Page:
Many Airbnb venues lack basic safety protections, study finds

Nationally, 42% of Airbnb rentals are equipped with fire extinguishers, 56% contain carbon monoxide detectors

Matchstick on fire

Image caption: A lack of national safety standards for peer-to-peer hospitality services like Airbnb leaves room for ambiguity about safety requirements, researchers say

Image credit: Pixabay

Name
Andrea Maruniak
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amaruniak@jhu.edu
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410-502-3373
Name
Barbara Benham
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bbenham1@jhu.edu
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(410) 614-6029

Many Airbnb venues in the United States fail to provide the critical carbon monoxide and fire safety protections that are legally required of hotels and motels, suggests new research from the Johns Hopkins Bloomberg School of Public Health.

The analysis, published Monday in the journal Injury Prevention, revealed that while the majority of rental properties—80 percent—were said to contain smoke detectors, only 56 percent were reportedly equipped with carbon monoxide detectors. Even fewer—42 percent of venues—were said to have fire extinguishers, and first-aid kits were reported in just over a third (36 percent) of venues.

These numbers are troubling, the researchers say, and they point to a lack of national safety standards for peer-to-peer hospitality services like Airbnb, which they say leaves room for ambiguity about safety requirements for these rental properties.

"Hotels and other hospitality settings present unique fire and safety challenges, such as the fact that guests are often unfamiliar with their surroundings and the layout of the accommodation," says study co-author Vanya Jones, an assistant professor with the Johns Hopkins Center for Injury Research and Policy.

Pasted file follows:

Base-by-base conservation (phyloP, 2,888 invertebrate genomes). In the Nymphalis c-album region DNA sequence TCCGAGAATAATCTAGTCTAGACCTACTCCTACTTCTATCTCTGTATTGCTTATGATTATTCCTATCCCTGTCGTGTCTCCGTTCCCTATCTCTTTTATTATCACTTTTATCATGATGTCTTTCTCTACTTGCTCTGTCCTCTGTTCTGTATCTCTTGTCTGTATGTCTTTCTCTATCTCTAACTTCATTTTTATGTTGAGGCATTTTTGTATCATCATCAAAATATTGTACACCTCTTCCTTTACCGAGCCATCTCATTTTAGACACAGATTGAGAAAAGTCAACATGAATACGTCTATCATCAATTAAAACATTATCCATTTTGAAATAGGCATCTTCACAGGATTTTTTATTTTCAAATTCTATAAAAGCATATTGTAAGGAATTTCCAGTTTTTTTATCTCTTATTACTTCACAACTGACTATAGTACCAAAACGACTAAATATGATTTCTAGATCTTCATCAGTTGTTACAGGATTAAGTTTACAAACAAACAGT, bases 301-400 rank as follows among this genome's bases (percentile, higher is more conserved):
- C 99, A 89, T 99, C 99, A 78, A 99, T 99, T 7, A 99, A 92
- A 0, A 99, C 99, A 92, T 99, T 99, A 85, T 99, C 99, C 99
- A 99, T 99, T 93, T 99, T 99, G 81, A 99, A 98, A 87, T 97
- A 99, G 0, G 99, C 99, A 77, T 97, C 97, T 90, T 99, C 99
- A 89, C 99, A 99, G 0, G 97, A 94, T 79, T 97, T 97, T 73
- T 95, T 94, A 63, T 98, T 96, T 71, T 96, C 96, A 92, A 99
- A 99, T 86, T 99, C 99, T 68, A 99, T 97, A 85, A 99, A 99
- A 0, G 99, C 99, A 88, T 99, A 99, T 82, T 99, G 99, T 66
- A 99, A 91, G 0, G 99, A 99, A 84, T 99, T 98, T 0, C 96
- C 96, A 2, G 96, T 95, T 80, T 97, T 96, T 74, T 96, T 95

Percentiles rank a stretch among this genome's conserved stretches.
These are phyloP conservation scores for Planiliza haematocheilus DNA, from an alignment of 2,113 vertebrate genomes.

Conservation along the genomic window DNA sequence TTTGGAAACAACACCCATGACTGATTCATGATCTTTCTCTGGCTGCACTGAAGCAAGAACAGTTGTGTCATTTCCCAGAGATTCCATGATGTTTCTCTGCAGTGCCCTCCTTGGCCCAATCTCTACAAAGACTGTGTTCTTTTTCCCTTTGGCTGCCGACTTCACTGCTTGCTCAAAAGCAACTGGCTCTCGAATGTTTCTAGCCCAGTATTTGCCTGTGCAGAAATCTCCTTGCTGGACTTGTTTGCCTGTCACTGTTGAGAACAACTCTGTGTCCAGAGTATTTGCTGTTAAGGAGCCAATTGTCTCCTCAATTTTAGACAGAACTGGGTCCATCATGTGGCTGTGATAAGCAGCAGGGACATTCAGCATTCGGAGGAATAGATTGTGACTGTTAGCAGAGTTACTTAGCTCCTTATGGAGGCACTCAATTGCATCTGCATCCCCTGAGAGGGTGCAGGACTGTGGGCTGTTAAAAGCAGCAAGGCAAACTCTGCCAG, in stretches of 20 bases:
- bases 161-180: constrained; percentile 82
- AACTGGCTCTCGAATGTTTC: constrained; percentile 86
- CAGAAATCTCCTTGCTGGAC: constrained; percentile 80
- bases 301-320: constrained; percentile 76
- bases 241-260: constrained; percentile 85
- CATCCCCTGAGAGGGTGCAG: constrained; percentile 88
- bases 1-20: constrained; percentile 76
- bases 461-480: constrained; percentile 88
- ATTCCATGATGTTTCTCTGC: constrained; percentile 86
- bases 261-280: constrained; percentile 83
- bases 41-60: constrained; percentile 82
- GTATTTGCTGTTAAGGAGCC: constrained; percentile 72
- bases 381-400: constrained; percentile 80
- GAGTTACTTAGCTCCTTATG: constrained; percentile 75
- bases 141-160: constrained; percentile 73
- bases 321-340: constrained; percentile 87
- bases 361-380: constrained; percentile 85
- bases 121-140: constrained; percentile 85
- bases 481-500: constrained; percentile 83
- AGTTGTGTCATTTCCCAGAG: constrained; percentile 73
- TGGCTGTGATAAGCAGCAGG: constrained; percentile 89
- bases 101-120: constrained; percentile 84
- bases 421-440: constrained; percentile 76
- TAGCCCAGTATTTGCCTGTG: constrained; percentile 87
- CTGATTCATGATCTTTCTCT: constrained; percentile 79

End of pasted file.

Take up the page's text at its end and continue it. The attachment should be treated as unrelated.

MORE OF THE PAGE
To address these challenges, hotels in the United States are legally required to meet safety standards that include posted fire escape routes, fire doors, fire extinguishers, smoke detectors, fire sprinkler systems, and exit passageways. However, these requirements do not apply to privately owned, short-term rental properties that are available through peer-to-peer services such as Airbnb.

Jones says that without national safety standards, these venues are only required to comply with local statutes and codes pertaining to fire safety, which vary widely among municipalities and from state to state. Additionally, says Jones, many of the venues available through peer-to-peer services are private homes, so any fire safety requirements are more likely to be aligned with standards for residential houses than with those that apply to hotels.

To assess the existing fire safety amenities among Airbnb rental properties, the researchers used data on 120,691 venues from Inside Airbnb, an independent website that compiles publicly available information posted in Airbnb listings by venue hosts. At the time of the study, Inside Airbnb was monitoring listings in 16 U.S. cities.

Across all 16 cities included in the analysis, smoke detectors were the most prevalent of the four safety amenities in Airbnb venues, ranging from 74 percent in Austin, Texas, to 90 percent in Nashville, Tennessee. Austin also had the lowest prevalence of carbon monoxide detectors—37 percent—while Denver, Colorado, had the highest at 74 percent. Fire extinguishers were less common; in New York, just 29 percent of venues were said to have them, while the highest percentage of fire extinguishers—70 percent—was found in Asheville, North Carolina. Portland, Oregon, was the only city out of the 16 where more than half of venues reported having first-aid kits.

Fire continues to be a major cause of injury and destruction in the United States. In 2015, there were more than 1.3 million fires across the country, which resulted in more than 2,500 deaths and $14 billion in property damage. Most fire deaths occur in residential structures. Hotel and motel fires represent approximately 1 percent of structural fires and result in an annual average of nine civilian deaths, 120 civilian injuries, and $84 million in direct property damage.

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